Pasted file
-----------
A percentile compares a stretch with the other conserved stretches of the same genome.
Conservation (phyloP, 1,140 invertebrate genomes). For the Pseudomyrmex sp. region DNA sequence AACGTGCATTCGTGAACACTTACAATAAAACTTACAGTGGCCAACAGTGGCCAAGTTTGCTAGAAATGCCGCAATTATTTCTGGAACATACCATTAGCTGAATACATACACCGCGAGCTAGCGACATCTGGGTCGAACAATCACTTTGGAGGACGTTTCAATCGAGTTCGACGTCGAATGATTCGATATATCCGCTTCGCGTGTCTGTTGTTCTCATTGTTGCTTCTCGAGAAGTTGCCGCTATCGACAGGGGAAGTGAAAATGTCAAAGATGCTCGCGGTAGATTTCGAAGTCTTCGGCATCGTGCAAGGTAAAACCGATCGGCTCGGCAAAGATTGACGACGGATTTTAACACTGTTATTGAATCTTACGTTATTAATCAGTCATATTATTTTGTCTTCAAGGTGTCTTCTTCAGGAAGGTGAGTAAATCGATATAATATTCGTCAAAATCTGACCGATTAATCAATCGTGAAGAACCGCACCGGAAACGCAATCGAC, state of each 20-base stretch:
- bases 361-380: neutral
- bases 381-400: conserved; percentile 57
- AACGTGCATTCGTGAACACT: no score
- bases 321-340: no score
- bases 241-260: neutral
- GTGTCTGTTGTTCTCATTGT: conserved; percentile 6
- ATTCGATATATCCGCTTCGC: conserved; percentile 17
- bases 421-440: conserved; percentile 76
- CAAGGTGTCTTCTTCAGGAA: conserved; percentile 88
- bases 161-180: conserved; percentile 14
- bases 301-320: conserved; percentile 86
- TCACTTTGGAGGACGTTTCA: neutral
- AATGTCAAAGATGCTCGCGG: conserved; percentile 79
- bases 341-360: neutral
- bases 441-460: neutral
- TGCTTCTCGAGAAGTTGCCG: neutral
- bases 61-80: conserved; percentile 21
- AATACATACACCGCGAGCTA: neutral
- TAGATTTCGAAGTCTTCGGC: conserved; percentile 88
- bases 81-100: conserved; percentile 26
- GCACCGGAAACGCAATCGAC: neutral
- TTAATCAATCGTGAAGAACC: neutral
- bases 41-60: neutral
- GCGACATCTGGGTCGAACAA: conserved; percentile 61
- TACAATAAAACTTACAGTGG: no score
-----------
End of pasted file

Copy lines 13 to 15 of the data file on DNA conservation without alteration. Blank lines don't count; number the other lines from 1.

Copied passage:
- bases 301-320: conserved; percentile 86
- TCACTTTGGAGGACGTTTCA: neutral
- AATGTCAAAGATGCTCGCGG: conserved; percentile 79